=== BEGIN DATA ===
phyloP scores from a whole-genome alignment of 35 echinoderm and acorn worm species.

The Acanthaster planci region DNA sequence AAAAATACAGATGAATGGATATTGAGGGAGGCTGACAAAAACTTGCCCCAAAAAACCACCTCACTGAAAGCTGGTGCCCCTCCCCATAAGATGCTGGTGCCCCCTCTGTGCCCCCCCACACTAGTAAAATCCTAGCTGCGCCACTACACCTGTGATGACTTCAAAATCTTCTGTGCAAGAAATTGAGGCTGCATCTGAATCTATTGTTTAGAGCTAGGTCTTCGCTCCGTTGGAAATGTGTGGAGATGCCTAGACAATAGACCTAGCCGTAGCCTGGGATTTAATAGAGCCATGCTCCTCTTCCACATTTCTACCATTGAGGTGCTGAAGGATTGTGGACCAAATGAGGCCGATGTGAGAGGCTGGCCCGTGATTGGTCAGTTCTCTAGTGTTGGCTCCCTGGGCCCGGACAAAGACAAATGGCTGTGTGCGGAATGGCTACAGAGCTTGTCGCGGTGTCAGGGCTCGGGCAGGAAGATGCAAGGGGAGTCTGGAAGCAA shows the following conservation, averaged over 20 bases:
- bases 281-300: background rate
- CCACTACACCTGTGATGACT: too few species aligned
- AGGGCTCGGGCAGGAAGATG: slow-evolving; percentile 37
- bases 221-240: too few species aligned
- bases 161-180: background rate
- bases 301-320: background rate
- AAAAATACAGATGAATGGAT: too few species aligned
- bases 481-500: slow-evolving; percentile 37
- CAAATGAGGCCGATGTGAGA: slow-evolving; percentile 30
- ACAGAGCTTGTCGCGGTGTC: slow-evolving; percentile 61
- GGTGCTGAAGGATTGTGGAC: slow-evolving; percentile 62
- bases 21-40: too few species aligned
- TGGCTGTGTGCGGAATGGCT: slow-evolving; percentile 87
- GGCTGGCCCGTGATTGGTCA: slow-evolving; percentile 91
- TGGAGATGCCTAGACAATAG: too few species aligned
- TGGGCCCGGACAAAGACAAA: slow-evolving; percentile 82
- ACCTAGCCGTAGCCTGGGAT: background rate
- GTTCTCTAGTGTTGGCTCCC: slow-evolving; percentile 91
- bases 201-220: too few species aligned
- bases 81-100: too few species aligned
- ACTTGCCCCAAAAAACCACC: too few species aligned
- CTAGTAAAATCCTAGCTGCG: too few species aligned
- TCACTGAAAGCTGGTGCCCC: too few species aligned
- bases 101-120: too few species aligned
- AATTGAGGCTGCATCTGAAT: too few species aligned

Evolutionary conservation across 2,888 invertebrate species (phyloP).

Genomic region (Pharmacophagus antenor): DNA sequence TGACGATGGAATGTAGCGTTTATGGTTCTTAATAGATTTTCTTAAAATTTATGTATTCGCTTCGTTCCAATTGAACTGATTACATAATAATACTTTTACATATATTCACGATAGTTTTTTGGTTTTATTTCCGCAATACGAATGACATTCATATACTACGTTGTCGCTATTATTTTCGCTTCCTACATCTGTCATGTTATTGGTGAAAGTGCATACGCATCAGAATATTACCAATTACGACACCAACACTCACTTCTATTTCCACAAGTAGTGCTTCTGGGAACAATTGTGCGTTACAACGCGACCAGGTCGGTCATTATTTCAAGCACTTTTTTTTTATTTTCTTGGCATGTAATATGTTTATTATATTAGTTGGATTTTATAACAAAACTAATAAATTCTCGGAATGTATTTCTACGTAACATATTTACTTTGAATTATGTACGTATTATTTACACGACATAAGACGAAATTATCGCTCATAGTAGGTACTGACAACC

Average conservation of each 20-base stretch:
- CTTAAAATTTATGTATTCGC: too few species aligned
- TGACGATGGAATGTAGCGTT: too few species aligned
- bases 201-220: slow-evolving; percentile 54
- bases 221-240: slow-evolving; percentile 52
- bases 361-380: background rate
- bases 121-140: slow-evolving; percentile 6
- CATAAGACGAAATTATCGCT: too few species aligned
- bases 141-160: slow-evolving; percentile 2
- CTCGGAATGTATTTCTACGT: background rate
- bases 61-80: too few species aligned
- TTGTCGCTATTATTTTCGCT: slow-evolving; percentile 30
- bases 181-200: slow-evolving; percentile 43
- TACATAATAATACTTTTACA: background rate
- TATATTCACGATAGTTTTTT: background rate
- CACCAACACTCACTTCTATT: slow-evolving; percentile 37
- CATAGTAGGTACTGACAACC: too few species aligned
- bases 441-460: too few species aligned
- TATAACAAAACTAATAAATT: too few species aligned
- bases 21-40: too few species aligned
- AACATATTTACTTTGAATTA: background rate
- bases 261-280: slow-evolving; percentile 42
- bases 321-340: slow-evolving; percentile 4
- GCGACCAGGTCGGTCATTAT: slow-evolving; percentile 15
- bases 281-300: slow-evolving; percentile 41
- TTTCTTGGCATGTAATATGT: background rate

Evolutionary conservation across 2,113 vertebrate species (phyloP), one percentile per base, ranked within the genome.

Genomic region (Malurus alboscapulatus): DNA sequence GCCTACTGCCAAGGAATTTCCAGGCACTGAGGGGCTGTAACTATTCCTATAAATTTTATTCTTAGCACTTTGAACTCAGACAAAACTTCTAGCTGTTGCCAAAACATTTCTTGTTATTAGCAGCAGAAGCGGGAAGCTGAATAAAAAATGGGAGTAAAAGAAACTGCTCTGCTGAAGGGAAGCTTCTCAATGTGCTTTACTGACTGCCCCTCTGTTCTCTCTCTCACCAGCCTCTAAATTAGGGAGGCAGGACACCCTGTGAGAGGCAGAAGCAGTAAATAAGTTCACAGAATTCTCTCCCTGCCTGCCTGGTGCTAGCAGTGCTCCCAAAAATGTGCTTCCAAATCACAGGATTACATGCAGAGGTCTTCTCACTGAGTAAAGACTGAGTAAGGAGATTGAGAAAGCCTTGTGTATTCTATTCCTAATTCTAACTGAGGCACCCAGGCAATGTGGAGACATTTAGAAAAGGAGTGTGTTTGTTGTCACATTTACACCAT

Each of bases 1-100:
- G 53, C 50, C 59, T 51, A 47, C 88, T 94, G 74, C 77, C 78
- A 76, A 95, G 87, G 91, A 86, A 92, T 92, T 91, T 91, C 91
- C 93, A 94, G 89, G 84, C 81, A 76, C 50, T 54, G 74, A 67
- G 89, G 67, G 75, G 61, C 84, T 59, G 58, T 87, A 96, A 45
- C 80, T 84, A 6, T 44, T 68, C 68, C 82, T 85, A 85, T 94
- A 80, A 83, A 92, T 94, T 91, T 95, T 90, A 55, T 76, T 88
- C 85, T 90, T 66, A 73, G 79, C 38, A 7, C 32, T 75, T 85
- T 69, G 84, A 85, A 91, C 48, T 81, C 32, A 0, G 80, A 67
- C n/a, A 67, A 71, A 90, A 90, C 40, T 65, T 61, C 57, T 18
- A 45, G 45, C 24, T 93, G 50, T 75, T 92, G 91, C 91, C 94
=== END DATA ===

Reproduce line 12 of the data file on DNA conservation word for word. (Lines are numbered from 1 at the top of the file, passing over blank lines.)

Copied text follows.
- ACAGAGCTTGTCGCGGTGTC: slow-evolving; percentile 61